All posts by ludshottpc

Jim Henson Trophy 13 march 2017

On 13 March 2017 the second Jim Henson AV competition took place. The hall was full, and the 17 Audio Visual shows were well received. There was a mixture of documentaries, humorous stories and photo harmony, making an entertaining evening.

Our thanks go to the Judge Gerald Kitiyakara LRPS who commented fully on each sequence.

The trophy went to Brian Marjoram LRPS for his winning entry “Haunted Houses”.

Other results were –
Second: Three Scottish Border Churches
by Norman Horsham CPAGB
Third: The Perfect Husband by Graham Sergeant FRPS

Highly Commended
The View by Kathleen Bird LRPS CPAGB
Top Gear by Graham Sergeant FRPS
Purple Rain by Roger McCallum

Commended –
The Password by Kathleen Bird LRPS CPAGB
Cantiga de Santa Maria by Philip Quarry
The Fan Dance by Derek Tanner

Unfortunately Roger McCullam and Graham Sergeant were not present so their photos do not appear.

Judges recruitment drive

SPA Judges & Lecturer’s Committee – Bulletin

To: All SPA Members, Clubs, & Judges

Dear Members,

This is a quick bulletin from the SPA Judges & Lecturers Committee to give you a few updates that may be of interest.

Firstly, for those of you who do not know us, as perhaps you are new members, we have the role to support the judging function within the SPA member clubs.

Amongst other things we seek out new judges, train & assess them, and then support them throughout their tenure as a judge.

You can see what we do on the SPA website, under the Judges & Lecturers.

We wanted to let you know that we are actively seeking new judges at the moment. We have a number of club members who have put their name forward as we will be running at least one introductory session over the next few months followed by some training and then a training and assessment day a bit later in 2018.

This year by popular request we have introduced a continual development programme to support judges in their role to help keep them current and to refresh their technique & knowledge. To date this has been well received and will continue with input from all the judges.

We would very much like to encourage any club member to review the criteria and if interested to apply through the website or drop one of our team a note.

Warm regards

Steve Kingswell

Judges Committee

Rosemary Wilman –

Steve Kingswell –

Martin Faiers –


Keith Hunt AV Competition 2017

On Tuesday 24 October we entered this competition at Woking Camera Club. We entered 2 AVs,  Flora of South Africa by Kathleen Bird, and Valencia and its Secret by Harold Russell, which received a Hioghly Commended from the judge, Walter Benzie HonFRPS. Congratulations Harold.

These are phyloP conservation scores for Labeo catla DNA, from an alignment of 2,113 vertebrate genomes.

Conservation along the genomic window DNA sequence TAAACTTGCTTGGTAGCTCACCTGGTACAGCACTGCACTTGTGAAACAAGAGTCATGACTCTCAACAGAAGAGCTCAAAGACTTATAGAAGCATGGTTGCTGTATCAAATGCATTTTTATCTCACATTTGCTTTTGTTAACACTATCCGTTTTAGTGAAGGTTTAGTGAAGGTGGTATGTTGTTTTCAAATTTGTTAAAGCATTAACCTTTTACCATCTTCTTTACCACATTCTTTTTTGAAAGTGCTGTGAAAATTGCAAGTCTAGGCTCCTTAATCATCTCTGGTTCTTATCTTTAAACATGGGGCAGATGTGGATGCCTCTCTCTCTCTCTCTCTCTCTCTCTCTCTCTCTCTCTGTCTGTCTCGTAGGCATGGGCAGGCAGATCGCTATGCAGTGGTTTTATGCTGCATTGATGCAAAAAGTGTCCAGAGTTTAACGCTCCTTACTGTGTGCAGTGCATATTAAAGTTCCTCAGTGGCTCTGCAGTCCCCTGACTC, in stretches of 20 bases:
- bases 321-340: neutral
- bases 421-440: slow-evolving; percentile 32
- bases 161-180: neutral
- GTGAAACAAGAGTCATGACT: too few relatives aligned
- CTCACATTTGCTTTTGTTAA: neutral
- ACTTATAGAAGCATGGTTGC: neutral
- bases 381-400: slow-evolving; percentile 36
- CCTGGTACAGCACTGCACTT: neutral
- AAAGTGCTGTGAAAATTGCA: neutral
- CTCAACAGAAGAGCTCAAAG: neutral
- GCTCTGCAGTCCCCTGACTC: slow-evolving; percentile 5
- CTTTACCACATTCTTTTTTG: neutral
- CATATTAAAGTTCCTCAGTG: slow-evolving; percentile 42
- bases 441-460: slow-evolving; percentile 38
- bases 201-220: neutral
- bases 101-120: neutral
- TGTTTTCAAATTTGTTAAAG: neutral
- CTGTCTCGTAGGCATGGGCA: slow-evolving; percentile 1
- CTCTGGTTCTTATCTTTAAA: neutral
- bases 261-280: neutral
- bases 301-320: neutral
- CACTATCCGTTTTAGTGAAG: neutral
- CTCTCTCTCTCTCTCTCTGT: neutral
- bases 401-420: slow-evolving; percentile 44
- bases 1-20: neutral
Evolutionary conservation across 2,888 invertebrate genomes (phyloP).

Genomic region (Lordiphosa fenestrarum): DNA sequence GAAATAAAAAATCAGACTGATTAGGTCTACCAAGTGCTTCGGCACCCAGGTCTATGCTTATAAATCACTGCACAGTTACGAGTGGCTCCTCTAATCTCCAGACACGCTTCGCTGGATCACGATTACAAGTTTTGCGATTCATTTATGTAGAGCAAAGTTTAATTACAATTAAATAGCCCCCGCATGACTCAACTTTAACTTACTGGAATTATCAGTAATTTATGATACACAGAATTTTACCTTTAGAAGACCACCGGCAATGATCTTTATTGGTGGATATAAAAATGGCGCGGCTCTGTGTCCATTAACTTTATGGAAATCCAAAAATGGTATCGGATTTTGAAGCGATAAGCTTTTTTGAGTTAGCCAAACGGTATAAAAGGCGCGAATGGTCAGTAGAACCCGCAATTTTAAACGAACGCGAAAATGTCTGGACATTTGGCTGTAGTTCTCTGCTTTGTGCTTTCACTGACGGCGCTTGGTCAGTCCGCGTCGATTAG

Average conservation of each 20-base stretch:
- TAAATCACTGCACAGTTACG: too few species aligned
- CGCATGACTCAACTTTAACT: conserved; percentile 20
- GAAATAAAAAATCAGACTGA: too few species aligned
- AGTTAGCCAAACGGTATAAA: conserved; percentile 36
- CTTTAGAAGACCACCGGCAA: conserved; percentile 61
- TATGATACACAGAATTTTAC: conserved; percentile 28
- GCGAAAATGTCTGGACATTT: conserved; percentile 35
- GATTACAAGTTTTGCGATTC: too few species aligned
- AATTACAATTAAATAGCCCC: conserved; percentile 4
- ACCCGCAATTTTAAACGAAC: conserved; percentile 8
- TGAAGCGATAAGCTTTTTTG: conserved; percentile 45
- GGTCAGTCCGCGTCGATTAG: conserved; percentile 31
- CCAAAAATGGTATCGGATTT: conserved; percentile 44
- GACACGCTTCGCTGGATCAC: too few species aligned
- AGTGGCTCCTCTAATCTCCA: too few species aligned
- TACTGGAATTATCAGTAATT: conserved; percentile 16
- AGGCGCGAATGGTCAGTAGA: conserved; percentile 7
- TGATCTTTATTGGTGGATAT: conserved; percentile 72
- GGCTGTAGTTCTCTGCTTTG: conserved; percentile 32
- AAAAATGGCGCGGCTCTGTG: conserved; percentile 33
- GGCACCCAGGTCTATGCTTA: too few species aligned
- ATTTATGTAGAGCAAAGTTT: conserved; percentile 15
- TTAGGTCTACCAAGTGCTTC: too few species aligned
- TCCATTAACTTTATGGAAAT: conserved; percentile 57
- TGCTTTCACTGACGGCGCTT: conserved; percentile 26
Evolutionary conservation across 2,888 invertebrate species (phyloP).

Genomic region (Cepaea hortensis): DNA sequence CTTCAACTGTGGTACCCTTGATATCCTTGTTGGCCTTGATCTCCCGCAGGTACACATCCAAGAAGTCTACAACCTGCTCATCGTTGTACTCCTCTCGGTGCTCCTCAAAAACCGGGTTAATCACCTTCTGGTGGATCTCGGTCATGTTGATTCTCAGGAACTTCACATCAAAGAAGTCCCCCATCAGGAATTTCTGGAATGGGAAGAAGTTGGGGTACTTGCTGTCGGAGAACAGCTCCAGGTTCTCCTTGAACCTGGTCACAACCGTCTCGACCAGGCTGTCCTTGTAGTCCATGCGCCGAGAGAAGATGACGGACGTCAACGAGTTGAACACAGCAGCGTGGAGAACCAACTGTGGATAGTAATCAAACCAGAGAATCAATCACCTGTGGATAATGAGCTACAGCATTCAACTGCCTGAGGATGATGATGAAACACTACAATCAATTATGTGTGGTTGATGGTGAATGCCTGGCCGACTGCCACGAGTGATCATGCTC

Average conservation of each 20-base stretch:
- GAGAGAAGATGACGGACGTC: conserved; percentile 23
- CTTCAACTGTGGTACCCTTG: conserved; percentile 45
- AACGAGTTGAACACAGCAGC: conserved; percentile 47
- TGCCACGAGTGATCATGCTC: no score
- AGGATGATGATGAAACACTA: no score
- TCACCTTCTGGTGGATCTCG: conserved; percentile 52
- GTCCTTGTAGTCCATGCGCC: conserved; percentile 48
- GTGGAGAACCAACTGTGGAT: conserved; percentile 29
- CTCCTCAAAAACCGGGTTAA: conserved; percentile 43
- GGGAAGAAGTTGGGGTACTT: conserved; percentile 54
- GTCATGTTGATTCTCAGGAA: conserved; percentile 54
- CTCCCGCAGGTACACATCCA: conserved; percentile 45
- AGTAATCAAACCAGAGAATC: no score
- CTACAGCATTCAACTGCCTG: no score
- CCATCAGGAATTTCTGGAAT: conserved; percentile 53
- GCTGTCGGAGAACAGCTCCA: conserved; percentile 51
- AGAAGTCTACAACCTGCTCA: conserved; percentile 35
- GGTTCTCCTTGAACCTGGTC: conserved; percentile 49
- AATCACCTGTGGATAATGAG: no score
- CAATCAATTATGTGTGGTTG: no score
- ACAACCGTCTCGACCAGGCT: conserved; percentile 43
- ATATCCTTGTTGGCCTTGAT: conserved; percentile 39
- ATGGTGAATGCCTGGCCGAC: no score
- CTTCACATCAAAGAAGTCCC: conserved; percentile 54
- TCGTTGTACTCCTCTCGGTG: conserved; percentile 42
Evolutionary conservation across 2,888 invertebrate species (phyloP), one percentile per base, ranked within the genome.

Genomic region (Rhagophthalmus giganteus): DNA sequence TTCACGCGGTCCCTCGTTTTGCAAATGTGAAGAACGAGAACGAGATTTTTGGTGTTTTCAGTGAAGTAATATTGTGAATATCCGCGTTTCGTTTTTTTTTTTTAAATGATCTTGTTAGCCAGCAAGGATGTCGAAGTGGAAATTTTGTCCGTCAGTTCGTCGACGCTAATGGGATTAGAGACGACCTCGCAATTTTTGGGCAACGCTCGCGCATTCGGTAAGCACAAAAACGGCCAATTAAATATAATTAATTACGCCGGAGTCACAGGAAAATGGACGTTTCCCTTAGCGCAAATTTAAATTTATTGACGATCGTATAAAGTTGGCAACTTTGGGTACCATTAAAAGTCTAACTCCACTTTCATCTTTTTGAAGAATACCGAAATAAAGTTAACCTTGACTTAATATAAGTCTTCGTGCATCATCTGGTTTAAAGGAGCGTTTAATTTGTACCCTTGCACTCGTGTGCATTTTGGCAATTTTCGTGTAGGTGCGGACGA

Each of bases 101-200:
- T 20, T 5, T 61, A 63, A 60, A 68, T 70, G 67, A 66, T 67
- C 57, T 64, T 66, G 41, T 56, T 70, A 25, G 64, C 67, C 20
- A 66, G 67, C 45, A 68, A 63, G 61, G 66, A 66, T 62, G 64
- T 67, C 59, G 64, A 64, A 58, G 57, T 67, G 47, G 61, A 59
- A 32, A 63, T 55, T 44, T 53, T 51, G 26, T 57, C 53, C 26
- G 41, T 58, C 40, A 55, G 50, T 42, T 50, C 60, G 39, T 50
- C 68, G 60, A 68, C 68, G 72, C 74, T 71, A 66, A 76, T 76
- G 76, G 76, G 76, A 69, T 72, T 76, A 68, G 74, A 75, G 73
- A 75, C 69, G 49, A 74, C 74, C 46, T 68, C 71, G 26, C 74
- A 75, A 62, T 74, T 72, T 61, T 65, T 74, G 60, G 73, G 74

Other results were
Winner – Northern Botswana by Jean Hoyle
Second – Two Scottish Border Churches by Norman Horsham CPAGB
Third – Coventry Cathedral by Mike Reed CPAGB

Jack Salway’s garden 15 August 2017

The club visit to this tropical garden was well attended. Jack was most welcoming, allowing us to use his “shed” to make tea and coffee, and to roam around his garden all day. So many of the plants are exotic, growing to a good height in many cases, which gave the garden the feel of a jungle, especially as it was a hot day.  Look at the photos taken by some of the members who visited to get an idea of this  unusual place.

View photos

BBC Gardeners World video of the garden 3:17 mins

Jack’s welcome to us below




Summer Walk 19 July 2017

Brian Marjoram  led our annual summer walk from Watts Gallery Car park to Loseley House and gardens on a pleasant July Wednesday. The walk is about 4 miles with some gentle inclines, and the 6 members who did it had an easy amble in the slightly damp weather. Yvonne and Ken met us for coffee at the Loseley cafe, and afterwards we had a guided tour of the gardens by Doris.

The sandwiches at the cafe were somewhat criticised, but otherwise the outing was successful, with excellent tea and cake on our return to Watts Gallery.

More Photos

Best of year 2017

Best PDI of the Year 2016/17

First                       Serval Cat by Yvonne Lindup
Second                 That’s a Big One by Sheila Orford
Third                     Follow my Leader by Davida Cole

First                      Where did all the years go? by Andy Mason
Second  =           Hippo by Grant Dawkins
Second =            La Sagrada Familia by Ian Rae
Third                    Lady in Waiting Common Blue by Ruth Green

First                        Where’s the coach? by John Price
Second                 The Proposal by John Wichall ARPS DPAGB